VW Camper

The YesWeCan Camper VAN – 1971 Westfalia from Germany, imported to Portland, Oregon, USA

Here’s what the van looks like ……

Named the YesWeCan CamperVan (aka DEXTER as christened by the previous and first owner) an all original, 1971 Bay window Westy. Purchased by Carole Brown on EBay in October 2009, from Przemek of Antczak Motors in Ashland, Oregon, we started out on December 19th to drive over 4000 miles across America. This blog shares with you our journey and our mission to share inspiring stories on how to live more happily in harmony with each other and our beautiful world.

Change is possible one step at a time, one person at a time, hence the name, the ‘YesWeCan’ CamperVan!

Please subscribe to this blog and ask your friends to do so, too, by going to our HOME page at https://yeswecanjourney.wordpress.com and adding an email address in the top right ‘subscribe here’ area.

We would love you to join us on our Facebook Page and become a Fan, by going to http://bit.ly/cvh1cX You’ll find lots more photos and videos there. And at our youtube channel at http://www.youtube.com/user/YesWeCanCamperVan

@YesWeCanJourney is our Twitter page

If you are a Vintage VW Van owner or enthusiast, please join our Twibe (Twitter group) at http://www.twibes.com/group/VintageVW


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Here’s a BIG THANK YOU to the VW mechanics who worked on the YesWeCan CamperVan during our 2010 road trip across 10,000 miles, in order of meeting:
Ken in Medford, OR – initial inspection, compression check, valve adjustment.
Eric in Willits, CA – new radio, spark plugs, cigarette lighter socket (for charging iPod).
Chris in Willits, CA  – replaced front headlight, adjusted valves and timing.
Tyrone in Oxnard, CA – adjusted clutch and timing.
Buckwheat in Carpinteria, CA – repaired exhaust leak, adjusted valves, changed oil.
JP in Albuquerque, NM – adjusted timing.
JC in Bakersfield, CA – adjusted valves and timing, replaced oil sensor and various gaskets, adjusted brakes and clutch, replaced fuses and repaired worst of oil leaks

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@CESbound is griffintech’s twitter page about their 2,476 mile drive to Las Vegas for the nation’s largest consumer electronics show in their (somewhat) restored 37-year old VW camper-van, custom painted as you can see in htis photo taken by a visitor to their exhibitor site at CES Vegas January 2010…..

Share photos on twitter with Twitpic

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LOTS MORE VAN PHOTOS uploaded to our Facebook Fan page at http://bit.ly/cvh1cX

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The following history information comes courtesy of http://www.volkswest.co.uk and is reproduced word for word. Thank you Shane [Shane@VolksWest.co.uk] To see the source, go to their website at http://www.volkswest.co.uk/camper_history.html …………..

The history of the Camper van really goes back to the end of the 2nd world war, and the British found themselves running the VW factory in Wolfsberg in Germany. To ferry parts across the massive factory, stripped down VW Beetles were turned into little transporters, (below) a good idea thought Ben Pon (below right) a Dutch VW

Beetle Based Transporterimporter who in 1947 sketched his idea of a Beetle based van. (below left) Two short years later it was launched at the Geneva Motor Show as the modern equivalent to the ox and cart.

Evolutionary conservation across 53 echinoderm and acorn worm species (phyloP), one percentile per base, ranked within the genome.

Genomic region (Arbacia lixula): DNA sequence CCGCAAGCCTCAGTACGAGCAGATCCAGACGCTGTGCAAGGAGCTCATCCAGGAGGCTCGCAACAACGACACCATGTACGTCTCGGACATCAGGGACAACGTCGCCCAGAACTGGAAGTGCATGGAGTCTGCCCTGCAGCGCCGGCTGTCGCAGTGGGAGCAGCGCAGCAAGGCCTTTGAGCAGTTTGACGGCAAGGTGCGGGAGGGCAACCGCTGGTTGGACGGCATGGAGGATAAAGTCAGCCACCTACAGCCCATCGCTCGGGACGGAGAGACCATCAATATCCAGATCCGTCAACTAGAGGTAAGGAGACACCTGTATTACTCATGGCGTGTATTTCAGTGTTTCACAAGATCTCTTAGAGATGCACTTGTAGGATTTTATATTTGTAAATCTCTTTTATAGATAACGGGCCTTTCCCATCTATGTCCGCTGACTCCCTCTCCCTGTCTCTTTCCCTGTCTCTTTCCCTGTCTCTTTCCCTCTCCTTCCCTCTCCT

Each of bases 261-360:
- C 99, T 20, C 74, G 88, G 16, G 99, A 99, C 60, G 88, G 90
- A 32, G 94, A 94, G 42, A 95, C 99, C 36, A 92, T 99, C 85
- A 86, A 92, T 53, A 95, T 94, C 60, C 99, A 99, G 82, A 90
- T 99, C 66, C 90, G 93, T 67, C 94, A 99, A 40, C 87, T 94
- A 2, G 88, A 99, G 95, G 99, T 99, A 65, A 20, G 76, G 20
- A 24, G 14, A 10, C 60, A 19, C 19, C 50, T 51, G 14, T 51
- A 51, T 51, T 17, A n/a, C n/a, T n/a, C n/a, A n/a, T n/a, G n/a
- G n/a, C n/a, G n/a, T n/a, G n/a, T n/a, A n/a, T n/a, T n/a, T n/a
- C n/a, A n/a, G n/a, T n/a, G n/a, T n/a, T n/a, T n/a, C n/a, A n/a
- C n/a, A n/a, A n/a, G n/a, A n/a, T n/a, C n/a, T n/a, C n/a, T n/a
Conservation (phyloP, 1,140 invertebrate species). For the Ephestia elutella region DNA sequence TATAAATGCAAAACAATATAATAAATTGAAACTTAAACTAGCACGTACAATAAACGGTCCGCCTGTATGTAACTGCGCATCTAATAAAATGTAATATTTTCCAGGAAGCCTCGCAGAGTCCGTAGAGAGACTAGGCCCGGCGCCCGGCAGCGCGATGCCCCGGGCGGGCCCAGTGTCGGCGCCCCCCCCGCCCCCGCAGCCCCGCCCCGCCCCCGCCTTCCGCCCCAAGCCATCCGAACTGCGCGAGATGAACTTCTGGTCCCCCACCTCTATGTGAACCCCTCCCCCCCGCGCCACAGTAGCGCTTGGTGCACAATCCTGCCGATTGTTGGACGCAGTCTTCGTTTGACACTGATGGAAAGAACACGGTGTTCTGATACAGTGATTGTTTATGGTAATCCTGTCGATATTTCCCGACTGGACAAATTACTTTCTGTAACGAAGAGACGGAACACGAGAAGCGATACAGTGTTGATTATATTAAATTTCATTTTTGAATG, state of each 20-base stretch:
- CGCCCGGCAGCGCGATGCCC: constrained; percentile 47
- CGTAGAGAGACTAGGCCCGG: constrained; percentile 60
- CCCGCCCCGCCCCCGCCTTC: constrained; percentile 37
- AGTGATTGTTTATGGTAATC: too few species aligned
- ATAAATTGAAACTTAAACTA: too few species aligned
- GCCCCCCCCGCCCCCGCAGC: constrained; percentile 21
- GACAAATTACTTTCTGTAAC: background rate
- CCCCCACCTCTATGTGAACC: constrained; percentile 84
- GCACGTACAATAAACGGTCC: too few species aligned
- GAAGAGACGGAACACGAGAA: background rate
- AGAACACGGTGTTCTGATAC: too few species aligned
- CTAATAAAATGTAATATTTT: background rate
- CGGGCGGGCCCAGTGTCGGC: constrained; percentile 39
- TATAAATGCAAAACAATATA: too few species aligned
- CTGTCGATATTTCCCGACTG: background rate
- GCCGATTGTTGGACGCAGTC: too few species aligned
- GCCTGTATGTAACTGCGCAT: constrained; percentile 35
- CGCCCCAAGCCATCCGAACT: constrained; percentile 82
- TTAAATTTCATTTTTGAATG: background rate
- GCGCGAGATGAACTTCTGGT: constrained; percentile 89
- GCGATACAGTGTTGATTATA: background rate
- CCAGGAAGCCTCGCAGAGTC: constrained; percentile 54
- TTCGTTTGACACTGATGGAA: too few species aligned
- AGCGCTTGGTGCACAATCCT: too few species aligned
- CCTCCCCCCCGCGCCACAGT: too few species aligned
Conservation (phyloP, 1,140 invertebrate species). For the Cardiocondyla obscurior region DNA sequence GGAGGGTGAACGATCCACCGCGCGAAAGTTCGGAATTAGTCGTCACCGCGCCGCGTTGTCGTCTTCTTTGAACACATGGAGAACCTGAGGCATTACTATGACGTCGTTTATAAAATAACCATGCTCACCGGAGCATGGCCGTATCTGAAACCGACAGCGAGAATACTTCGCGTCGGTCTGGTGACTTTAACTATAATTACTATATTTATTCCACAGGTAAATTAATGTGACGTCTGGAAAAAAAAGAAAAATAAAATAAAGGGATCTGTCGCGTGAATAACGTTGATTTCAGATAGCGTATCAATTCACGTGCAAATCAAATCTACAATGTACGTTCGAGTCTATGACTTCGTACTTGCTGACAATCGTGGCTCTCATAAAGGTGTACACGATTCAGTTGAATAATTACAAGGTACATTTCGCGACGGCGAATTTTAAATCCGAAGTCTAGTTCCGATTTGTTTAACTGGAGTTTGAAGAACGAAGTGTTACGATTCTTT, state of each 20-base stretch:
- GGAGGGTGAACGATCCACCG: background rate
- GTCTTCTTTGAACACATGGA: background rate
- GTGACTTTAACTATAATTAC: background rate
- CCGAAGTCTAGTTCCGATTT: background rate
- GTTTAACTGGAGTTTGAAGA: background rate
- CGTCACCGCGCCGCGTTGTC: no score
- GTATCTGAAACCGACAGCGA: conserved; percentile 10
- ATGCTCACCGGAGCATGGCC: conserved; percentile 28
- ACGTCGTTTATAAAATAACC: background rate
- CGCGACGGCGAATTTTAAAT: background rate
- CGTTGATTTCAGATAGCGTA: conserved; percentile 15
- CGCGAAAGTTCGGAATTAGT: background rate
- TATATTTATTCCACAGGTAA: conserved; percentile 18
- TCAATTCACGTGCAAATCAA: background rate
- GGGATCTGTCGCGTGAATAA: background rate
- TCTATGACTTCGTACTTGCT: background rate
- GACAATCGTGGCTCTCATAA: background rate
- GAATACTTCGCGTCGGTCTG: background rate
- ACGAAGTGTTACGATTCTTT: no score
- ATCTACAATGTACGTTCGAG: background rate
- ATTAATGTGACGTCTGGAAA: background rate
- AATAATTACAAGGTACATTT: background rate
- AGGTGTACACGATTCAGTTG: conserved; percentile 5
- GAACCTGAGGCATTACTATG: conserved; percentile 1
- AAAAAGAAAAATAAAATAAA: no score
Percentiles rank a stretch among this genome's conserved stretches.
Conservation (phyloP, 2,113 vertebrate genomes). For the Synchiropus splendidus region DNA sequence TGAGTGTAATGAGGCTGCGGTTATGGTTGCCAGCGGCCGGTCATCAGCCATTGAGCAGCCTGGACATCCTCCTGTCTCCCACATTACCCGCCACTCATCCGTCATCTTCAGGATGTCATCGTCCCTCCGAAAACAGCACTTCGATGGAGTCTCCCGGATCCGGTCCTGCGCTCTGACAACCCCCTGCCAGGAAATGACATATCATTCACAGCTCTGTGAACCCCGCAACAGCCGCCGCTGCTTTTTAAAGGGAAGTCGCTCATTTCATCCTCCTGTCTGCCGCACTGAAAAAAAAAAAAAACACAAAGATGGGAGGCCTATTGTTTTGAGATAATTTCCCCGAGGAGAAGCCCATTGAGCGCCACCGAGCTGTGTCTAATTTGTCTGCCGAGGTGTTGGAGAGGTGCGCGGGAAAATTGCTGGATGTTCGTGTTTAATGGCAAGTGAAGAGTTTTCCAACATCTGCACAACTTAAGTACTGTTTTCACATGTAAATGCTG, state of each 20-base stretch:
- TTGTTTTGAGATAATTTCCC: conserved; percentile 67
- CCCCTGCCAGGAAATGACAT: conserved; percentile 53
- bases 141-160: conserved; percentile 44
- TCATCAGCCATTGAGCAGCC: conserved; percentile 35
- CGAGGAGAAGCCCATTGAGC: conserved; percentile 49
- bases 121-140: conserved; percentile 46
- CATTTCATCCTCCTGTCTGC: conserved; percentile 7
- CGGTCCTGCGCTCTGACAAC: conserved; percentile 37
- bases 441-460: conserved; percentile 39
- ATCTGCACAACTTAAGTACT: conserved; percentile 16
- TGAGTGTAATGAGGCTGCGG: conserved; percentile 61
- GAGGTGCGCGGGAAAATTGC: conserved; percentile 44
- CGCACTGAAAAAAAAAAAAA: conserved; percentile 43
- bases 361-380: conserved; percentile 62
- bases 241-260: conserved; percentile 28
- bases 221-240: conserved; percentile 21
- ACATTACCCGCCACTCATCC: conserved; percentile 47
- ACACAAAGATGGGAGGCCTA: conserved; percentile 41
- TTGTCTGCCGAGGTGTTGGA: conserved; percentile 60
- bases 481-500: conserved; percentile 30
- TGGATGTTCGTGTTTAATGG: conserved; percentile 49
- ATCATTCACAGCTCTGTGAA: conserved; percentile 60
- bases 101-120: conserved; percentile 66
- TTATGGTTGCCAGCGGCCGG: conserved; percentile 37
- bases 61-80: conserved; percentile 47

They say most ideas are simple ones, the one behind the VW bus is as pure and simple as they come. It started life off as a box on wheels and what a big box, 170 cubic feet and enough room to hold a 15 hand horse. It was meanly simple and in the next 5 yearsBen Pon VW would turn out 90 different body combinations from, refrigerated ice-cream vans, half a hundred delivery vans from mobile milking machines to bakers bread vans, scores of milk floats, florists, vetenary surgeons , beer wagons, butchers shops, mobile grocers. Then there were the police wagons, fire engines, ambulances, the pick ups and last was the camper van. The first big sale was in America , in the mid 50s with dinky sinks and cozy cookers it was the home from home. By 1963 SketchAmerica had purchased 150,000 of these camper vans. The splitty was replaced in 1967 by the bay window model and what the bay lost in personality it gained in refinements with having windup windows and a top speed of 80mph. The bay window made the VW a success and by 1975 the Hanover factory had turned out 4 Million of these vehicles. Not bad for a van that started life as a box on wheels. A different choice of engine sizes were available from the 1600cc, 1700cc, 1800cc and 2000cc. VW had been giving away gold watches to anybody who got past the 100,000 mile mark, but had to stop when the bay window model arrived after giving away 160,000 watches, because it became more reliable. But in 1979 all that personality stopped be replaced by the wedge, the comfy camper became a bungalow on wheels (hope this does not offend any T25 owners). There are 5 Million of these vehicles made by VW so they must have done something right when they made the Camper Van

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More about our 1971 Bay VW Westfalia camper van later!

For photographs of our van, go to http://bit.ly/8W5ydC

4 Responses

  1. I will add this blog to my favorites, it is great.

  2. An inspirational trip in an old VW Camper Van and a great blog

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